November 30, 2006
Androgen Insensitive Prostate Cancer Stopped With SIRT1 Gene
This report appears to point to a potential prostate cancer treatment benefit from resveratrol since the SIRT1 gene they speak of is the one that resveratrol activates.
Cancer scientists at the Kimmel Cancer Center at Thomas Jefferson University in Philadelphia have shown that a gene that is involved in regulating aging also blocks prostate cancer cell growth. The researchers, led by Kimmel Cancer Center director Richard Pestell, M.D., Ph.D., hope the newly found connection will aid in better understanding the development of prostate cancer and lead to new drugs against the disease.
SIRT1 is a member of a family of enzymes called sirtuins that have far-reaching influence in all organisms, including roles in metabolism, gene expression and aging.
SIRT1 is the target of the Sirtris Pharmaceutical efforts to develop a more potent and longer lasting variation on resveratrol. High doses of resveratrol turn on the SIRT1 gene. So one obvious implication of this research is that resveratrol might restore the androgen sensitivity of androgen insensitive prostate cancer by turning on SIRT1 which will somehow change mutated androgen receptors and make them no longer stimulate prostate cancer cell growth. That, in turn, would make that fatal form of prostate cancer back into a form that can be controlled with Lupron and other testosterone suppressor drugs.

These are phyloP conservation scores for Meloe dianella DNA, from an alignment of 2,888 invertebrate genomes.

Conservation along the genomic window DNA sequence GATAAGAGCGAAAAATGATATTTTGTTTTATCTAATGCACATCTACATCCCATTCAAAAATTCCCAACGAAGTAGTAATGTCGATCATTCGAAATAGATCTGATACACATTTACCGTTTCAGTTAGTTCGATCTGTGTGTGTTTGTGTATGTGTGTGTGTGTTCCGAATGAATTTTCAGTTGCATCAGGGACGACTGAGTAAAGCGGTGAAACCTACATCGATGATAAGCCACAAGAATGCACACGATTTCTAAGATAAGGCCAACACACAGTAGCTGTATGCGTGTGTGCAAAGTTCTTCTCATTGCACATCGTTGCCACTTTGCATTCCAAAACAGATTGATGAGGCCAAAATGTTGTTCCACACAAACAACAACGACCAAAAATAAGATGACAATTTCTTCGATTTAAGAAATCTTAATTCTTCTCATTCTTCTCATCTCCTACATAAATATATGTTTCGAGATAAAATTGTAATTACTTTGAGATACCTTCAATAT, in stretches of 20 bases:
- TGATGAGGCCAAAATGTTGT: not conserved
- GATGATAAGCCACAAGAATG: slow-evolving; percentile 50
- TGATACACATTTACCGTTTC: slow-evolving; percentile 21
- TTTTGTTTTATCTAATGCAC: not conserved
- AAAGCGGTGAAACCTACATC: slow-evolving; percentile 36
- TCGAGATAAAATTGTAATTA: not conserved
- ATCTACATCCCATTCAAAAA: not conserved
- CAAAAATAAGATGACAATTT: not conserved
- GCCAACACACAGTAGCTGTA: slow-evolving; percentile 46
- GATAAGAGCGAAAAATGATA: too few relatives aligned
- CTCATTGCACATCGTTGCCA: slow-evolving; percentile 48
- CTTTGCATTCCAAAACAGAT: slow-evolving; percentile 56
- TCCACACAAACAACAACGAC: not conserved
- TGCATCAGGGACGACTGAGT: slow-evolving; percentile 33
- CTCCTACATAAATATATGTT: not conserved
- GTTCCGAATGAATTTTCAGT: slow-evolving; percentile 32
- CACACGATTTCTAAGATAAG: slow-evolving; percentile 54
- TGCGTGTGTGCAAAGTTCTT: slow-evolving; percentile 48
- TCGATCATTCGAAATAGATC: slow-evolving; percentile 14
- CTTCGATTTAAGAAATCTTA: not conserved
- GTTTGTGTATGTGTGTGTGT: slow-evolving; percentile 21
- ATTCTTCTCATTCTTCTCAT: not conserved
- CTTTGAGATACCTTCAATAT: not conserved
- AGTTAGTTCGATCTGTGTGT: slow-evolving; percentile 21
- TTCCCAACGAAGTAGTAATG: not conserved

“We know that sirtuins play a role in aging, and that the risk for prostate cancer increases with aging, but no one has ever linked the two until now,” says Dr. Pestell, who is also professor and chair of cancer biology at Jefferson Medical College.
“We’ve shown that by making a prostate cancer with cells overexpressing a mutation for the androgen receptor, which is resistant to current forms of therapy, we can almost completely block the growth of these cells with SIRT1,” he says. Dr. Pestell and his team report their findings in November in the journal Molecular and Cellular Biology.
Turning on SIRT1 stopped cancer growth.
According to Dr. Pestell, prostate cancer cells can express a mutation that makes patients resistant to current forms of treatment such as hormonal therapy. Such therapy focuses on inactivating the androgen receptor by giving agents that shut off testosterone production.
In one experiment, the scientists took a series of mutations in androgen receptors from prostate cancer patients who are resistant to hormonal therapy and showed that SIRT1 blocks receptor activity, halting cancer growth. “We systematically tested each androgen receptor mutation,” Dr. Pestell explains. “These mutant receptors are resistant to current therapies and are all blocked by expression of SIRT1,” adding that prostate specific antigen (PSA) levels were used to confirm this. Rising PSA levels are frequently an indication of prostate cancer growth or recurrence, whereas falling levels indicate tumor shrinkage.
This result does not suggest (at least not to me) that resveratrol will reduce the risk of getting prostate cancer in the first place. The SIRT1 gene's protein product probably prevents mutated androgen receptors from stimulating an existing prostate cancer. But usually prostate cancer grows with non-mutated androgen receptors in its early stage. Though I can't rule out the possibility that higher activation of SIRT1 (using resveratrol or Sirtris' SRT501 experimental drug or another drug) might reduce prostate cancer risks.
If resveratrol or Sirtris's SRT501 work to restore androgen sensitivity to prostate cancers they will buy prostate cancer sufferers months or perhaps years of additional life. Still, this is not an ideal solution. The testosterone suppressor drugs that would likely still be necessary probably reduce cognitive function, certainly cause muscle mass loss, and cause other harmful side effects. But if cancer cell growth can be stopped by this method the cells might also become more amenable to other treatments such as vaccines and monoclonal antibodies.